“I think for folks who are in the government world, they kind of have to do their job, whether you agree with the law or you don’t,” the pugnacious governor said.

Since the Supreme Court voted 5-4 to legalize homosexual “marriage” last Friday, elected officials have grappled with how to safeguard the rights of those who have deeply held religious beliefs that would not allow them to participate in such a ceremony.

Christie's response differs markedly from other GOP hopefuls' responses to the Supreme Court ruling. Mike Huckabee, for instance, has specifically said that clerks should have conscience rights. Louisiana Gov. Bobby Jindal signed an executive order granting such rights and ordered clerks to wait until a pending court case was fully adjudicated before any clerk issues a marriage license to a homosexual couple.

Christie gave up a legal appeal after a superior court judge struck down his state's voter-approved constitutional marriage protection amendment. New Jersey is the only state where such a low court overturned the will of the voters.

The decision to ignore conscience rights adds to the growing number of Christie's positions that give conservatives pause.

The natural locus of support for a Christie 2016 presidential run is the Republican's socially liberal donor class, for personal as well as political reasons. His wife works on Wall Street, and some of the GOP's high-dollar donors – including Paul Singer – have courted Christie for years.

However, this year Jeb Bush, Marco Rubio, and to a lesser degree Scott Walker have eclipsed Christie as the preferred candidates of the boardroom donors – who sometimes prefer Democrats to Republicans.

Christie also used language during a speech before the Republican Jewish Coalition last year, which concerned some major GOP donors.

Christie is reportedly spending this weekend with Mitt Romney and his family at Romney's New Hampshire home. Romney declined to enter the 2016 race himself and may be able to open his donor list to Christie's struggling campaign.

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After having a girl with Down syndrome, this couple adopted two more

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By Ben Johnson

LINO LAKE, MN, July 3, 2015 (LifeSiteNews) – For most people, having five biological children would have been enough. In fact, for many Americans, large families are treated as a scandal or a burden.

But one family made the decision, not just to have a large family, but to give a home to some of the most vulnerable children in the world: Girls born overseas with Down syndrome.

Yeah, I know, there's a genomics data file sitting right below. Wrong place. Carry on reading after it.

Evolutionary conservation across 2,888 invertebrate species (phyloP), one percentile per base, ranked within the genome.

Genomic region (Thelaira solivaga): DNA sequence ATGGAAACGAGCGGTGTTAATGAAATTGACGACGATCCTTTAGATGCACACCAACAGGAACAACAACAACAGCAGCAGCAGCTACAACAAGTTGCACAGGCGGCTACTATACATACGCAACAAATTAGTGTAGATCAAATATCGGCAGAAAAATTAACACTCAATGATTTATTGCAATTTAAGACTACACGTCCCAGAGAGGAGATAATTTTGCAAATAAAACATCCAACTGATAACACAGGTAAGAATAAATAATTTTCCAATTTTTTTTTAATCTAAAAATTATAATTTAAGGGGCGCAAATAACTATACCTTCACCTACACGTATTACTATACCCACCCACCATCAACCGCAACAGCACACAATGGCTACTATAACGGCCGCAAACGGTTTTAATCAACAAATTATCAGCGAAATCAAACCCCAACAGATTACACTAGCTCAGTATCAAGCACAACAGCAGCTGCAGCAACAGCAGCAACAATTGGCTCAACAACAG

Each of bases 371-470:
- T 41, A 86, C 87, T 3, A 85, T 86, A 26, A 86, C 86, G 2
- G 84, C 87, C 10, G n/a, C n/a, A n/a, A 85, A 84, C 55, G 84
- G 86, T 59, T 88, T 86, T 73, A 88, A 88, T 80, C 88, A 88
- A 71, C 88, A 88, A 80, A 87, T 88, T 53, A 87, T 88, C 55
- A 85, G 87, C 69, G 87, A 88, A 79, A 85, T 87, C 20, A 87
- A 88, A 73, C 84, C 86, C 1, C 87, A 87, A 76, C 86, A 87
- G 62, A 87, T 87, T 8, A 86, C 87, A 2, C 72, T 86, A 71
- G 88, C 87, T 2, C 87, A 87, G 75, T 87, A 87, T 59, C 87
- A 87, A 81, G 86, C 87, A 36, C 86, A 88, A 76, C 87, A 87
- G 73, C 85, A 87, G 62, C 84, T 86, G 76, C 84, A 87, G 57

Lee and Karen Shervheim love all seven of their children, biological or otherwise. Undeterred by having twin boys – Daniel and Andrew, 18 – they had Sam four years later.

They now have three daughters who are all 11 years old. All three have Down syndrome.

And two of them are adopted.

About the time their eight-year-old son, David, was born, Lee and Karen decided to adopt a child with Down syndrome to be a companion to their daughter, Annie.

They made the further unexpected choice to adopt a child from Eastern Europe with the help of Reece's Rainbow, which helps parents adopt children with Down syndrome.

“Between my wife and I, we couldn’t get it out of our heads,” Lee told the Quad City Press. “So many children need families and we knew we could potentially do something about it.”

After originally deciding to adopt Katie, they spent six weeks in Kiev, visiting an orphanage in nearby Kharkov. While there, they decided they may have room in their heart, and their home, for another child.

When they saw a picture of Emie striking the same pose as their biological daughter in one of their photographs, they knew they would come home with two children.

Both girls were the same age as their Annie. She would not lack for companionship, as they worried.

Lee said after the Ukrainian government – finally – completed the paperwork, they returned to the United States, when the real challenges began.

“The unvarnished truth,” Lee told the Press, is that adopting the Russian-speaking special needs children “was really disruptive to our family. They came with so many issues that we had not anticipated.”

After teaching them sign language and appropriate behavior, they moved to Lino Lake, Minnesota and found a new support group in Eagle Brook Church. There they found personal assistance and spiritual solace.

Every year in the past seven years has been better and better, they say.

“I think my girls can do almost anything they want to do,” he said, “and that’s what I want to help them become.”

The family's devotion is fueled by their faith, and it informs the sense of humor Lee showed in a tweet during the 2014 midterm elections:

It takes a special person to believe in the potential of the “mentally retarded,” as they were once labeled. Today, 90 percent of all babies diagnosed with Down syndrome in the womb will be aborted. The percentage is higher in some countries. Some have even spoken of "a world without people with Down syndrome."

Their God, and their experience, tell them that every child has infinite worth and potential, Lee told local media, and he would encourage anyone to follow his footsteps and adopt a Down syndrome child – or two.

“The message is that it really doesn’t matter where you started or where you came from,” Lee said. “There are endless opportunities for everyone, whether they have disabilities or not. They deserve a shot.”